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Staff says Decker golf plan may limit water hazard

Friday, February 20, 2015 by Tyler Whitson

A proposal to construct a set of golf courses in Austin in the midst of a record drought has whipped up controversy over the past few months, but city staff has indicated that a plan the prospective developer floated last week may address some major environmental concerns.

City Environmental Officer Chuck Lesniak told the Austin Monitor on Wednesday that, based on an initial look at Decker Lake Golf LLC’s proposal to drill deep into the Trinity Aquifer for irrigation water, he and his staff “don’t see a big negative impact” from an environmental standpoint.

“We just got it, and we’re going to pick it apart over the next few days,” Lesniak said. “I think we’ll have a chance to have a pretty solid opinion by next week on what we think about the groundwater proposal.”

City Council is scheduled Thursday to consider authorizing a 50-year licensing agreement that would allow the developer to construct and operate two PGA-level golf courses within the 735-acre Walter E. Long Metropolitan Park in East Austin. The project would be a partnership with the Parks and Recreation Department, which would receive a portion of the profits.

Council has postponed the item twice, following lengthy discussions about how a previous proposal to use reclaimed water to irrigate the courses might impact the city’s water supply, which is facing serious challenges. The new proposal could theoretically bypass this issue, because it would use a water source that is not part of the city’s portfolio.

At last Wednesday’s Water and Wastewater Commission meeting, Decker Lake Golf LLC Vice President Warren Hayes proposed the idea of drilling 3,000 feet into the Hosston Formation — the deepest of three distinct levels of the Trinity — to pull up the 165 million gallons of “brackish” water per year he said it would take to irrigate the golf course. If the plan is approved, he said, his company would drill the well either on the parkland or on his adjacent private property.

As far as potable water for the course’s clubhouse, Hayes told the Monitor on Thursday that his company is looking into options that may or may not involve the city. Wastewater, he said, could be an option by using a combination of rain or irrigation water and an on-site septic system.

Barton Springs/Edwards Aquifer Conservation District Senior Hydrogeologist Brian Smith told the Monitor on Thursday that, though he hasn’t seen the proposal, he has looked into data from the Texas Water Development Board that shows salinity levels ranging between 1200 and 1900 milligrams per liter of total dissolved solids.

“The water quality is not good like we’re used to with surface water or Edwards water, but for deep Trinity water, it’s really not that bad either,” he said. “As far as using that for golf courses, it varies. It’s within a range that’s usually acceptable from what I’ve been able to research, but you never quite know.”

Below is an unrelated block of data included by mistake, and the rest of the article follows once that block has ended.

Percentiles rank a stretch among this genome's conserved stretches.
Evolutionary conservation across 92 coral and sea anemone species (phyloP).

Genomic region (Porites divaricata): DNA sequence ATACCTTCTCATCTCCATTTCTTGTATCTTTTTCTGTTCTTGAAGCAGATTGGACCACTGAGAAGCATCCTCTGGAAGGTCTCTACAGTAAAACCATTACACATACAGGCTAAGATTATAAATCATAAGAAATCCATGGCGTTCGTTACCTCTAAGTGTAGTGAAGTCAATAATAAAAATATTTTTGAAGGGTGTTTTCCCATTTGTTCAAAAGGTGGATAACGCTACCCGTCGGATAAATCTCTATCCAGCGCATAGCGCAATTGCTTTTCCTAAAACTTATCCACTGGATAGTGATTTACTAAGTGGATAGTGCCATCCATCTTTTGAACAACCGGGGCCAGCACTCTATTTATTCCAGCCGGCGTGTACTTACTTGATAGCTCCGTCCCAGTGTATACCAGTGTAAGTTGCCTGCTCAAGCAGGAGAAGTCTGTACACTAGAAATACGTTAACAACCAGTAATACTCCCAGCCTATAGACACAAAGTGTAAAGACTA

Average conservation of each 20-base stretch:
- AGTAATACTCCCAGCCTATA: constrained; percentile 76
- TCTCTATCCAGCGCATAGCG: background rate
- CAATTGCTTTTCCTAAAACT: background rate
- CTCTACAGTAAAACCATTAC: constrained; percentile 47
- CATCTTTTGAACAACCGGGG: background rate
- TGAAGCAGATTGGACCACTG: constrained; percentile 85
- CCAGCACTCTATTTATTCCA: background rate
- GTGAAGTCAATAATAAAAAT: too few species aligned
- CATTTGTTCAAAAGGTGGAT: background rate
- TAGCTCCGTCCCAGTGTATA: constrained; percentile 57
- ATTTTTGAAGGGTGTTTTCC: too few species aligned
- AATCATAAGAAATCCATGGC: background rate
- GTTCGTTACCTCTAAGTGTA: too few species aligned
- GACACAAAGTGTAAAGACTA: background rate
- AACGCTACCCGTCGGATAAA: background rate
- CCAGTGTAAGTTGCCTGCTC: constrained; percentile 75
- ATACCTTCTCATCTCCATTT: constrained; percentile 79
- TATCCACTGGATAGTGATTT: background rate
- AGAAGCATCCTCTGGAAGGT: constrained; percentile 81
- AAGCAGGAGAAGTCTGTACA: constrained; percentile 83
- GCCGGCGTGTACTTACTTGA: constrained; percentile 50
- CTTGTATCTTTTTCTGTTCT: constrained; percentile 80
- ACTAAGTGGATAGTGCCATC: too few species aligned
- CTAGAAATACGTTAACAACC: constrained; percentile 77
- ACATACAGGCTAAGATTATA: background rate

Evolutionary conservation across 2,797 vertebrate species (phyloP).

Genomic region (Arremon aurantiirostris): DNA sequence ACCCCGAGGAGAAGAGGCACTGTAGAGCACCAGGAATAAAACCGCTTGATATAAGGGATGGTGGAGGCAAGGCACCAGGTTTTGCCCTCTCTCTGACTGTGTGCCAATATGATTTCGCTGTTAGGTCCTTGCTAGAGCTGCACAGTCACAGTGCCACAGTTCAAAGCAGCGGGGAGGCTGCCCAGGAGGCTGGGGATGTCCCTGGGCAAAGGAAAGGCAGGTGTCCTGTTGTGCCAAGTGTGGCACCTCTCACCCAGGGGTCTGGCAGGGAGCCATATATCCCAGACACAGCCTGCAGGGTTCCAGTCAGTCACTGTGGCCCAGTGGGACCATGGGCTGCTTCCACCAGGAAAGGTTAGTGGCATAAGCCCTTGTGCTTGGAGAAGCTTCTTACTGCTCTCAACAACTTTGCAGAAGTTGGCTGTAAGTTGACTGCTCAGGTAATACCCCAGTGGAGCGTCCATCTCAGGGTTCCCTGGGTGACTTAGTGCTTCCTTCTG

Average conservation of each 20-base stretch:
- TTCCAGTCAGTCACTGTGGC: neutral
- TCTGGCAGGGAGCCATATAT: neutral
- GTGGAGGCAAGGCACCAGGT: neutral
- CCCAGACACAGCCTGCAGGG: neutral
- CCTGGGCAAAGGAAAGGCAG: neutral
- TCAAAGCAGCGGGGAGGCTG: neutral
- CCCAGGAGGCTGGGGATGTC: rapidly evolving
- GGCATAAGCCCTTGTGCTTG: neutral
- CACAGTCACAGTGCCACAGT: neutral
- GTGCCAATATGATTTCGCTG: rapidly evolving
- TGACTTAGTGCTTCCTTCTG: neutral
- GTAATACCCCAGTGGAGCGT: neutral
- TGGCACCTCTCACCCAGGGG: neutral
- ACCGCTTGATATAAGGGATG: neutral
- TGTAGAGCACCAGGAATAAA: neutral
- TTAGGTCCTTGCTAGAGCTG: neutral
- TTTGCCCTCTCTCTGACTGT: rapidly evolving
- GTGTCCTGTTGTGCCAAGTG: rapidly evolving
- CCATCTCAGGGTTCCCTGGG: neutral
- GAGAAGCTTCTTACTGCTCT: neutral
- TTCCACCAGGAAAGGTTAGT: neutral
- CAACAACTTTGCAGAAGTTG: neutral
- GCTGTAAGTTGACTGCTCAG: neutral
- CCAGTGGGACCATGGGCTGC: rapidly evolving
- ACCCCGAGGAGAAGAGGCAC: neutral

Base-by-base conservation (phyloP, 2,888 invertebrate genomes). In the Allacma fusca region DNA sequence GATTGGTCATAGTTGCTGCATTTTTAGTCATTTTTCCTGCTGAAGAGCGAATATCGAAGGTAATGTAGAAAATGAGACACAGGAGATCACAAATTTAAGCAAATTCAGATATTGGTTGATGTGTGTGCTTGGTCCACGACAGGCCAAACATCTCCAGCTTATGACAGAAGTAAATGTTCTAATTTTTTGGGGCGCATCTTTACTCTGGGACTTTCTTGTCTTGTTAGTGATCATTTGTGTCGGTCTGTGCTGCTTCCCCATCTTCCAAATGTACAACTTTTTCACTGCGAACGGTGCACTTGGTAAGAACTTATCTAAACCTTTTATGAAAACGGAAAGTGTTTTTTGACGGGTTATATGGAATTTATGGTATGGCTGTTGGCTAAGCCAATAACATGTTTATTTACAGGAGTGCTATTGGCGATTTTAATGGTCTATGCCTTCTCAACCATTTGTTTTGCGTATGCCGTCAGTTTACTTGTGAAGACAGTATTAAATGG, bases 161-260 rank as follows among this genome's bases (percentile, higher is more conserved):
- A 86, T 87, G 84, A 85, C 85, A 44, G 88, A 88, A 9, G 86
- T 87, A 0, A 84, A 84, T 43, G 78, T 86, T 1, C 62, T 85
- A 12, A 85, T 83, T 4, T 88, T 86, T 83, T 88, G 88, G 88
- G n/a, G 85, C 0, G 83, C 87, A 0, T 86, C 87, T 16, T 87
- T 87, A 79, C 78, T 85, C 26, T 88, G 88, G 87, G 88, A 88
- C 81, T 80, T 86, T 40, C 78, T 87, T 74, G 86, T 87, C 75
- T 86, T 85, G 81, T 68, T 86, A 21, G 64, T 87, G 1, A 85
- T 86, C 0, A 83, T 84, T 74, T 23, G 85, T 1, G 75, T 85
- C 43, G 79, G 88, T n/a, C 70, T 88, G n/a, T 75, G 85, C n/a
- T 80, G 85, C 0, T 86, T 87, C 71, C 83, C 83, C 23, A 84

Smith explained that the portion of the Trinity the developer is proposing to drill is not under the jurisdiction of a groundwater conservation district, which means the developer would likely face fewer obstacles in getting permission to pump. He added that it is distinct from the Trinity’s Cow Creek Formation, which is an object of major conflict in Hays County.

Lesniak said that he and his staff have begun to consider the three major potential issues that the plan raises: impacts on nearby wells, runoff into nearby Decker Lake — which the city may begin to use as a reservoir in the next few years — and the effects that the water’s salinity could have on the grass.

“We think the potential for impacts to other groundwater users in the area is limited,” Lesniak said. “We’re going to take a really close look at it, but it’s such a deep well that we think that it shouldn’t impact other nearby wells. We also think that the potential for impacts to surface water in the area, to the water in (Decker Lake) and to Decker Creek downstream, is probably limited.”

The effects on grass, Lesniak said, will likely depend on what variety the developer uses. “Our folks took a look at the typical grass used for golf courses — looked at some data I think from the Florida area — and I think the salinity was in the range of what’s acceptable. I don’t know about long-term use.”

Kevin Gomillion, golf division manager for Parks and Recreation, told the Water and Wastewater Commission that his department and the developer do not expect the proposed course to look traditional, touting the phrase “brown is the new green.”

Gomillion also said that the developer has agreed to maintain a 150-foot development buffer from the shoreline of the lake and work with Watershed Protection when designing the course.

Lesniak said that such a buffer “would filter out some of the salinity and the direct impacts to the lake.”

Regardless of what Watershed Protection ultimately decides about the viability of the drilling plan, Council will have to wrestle with the many other complex social issues involved with the project and the park itself, which Council Member Ora Houston said Tuesday suffers from “benign neglect.”

Citizens who have argued in favor of the course said it will catalyze badly needed economic growth in surrounding neighborhoods. Meanwhile, citizens who have opposed it said it will not live up to its economic promise and that the city should use the land for more accessible purposes that integrate more directly with the environment.

Photo by Phil Hawksworth from London, England (Not so smug) [CC BY 2.0], via Wikimedia Commons

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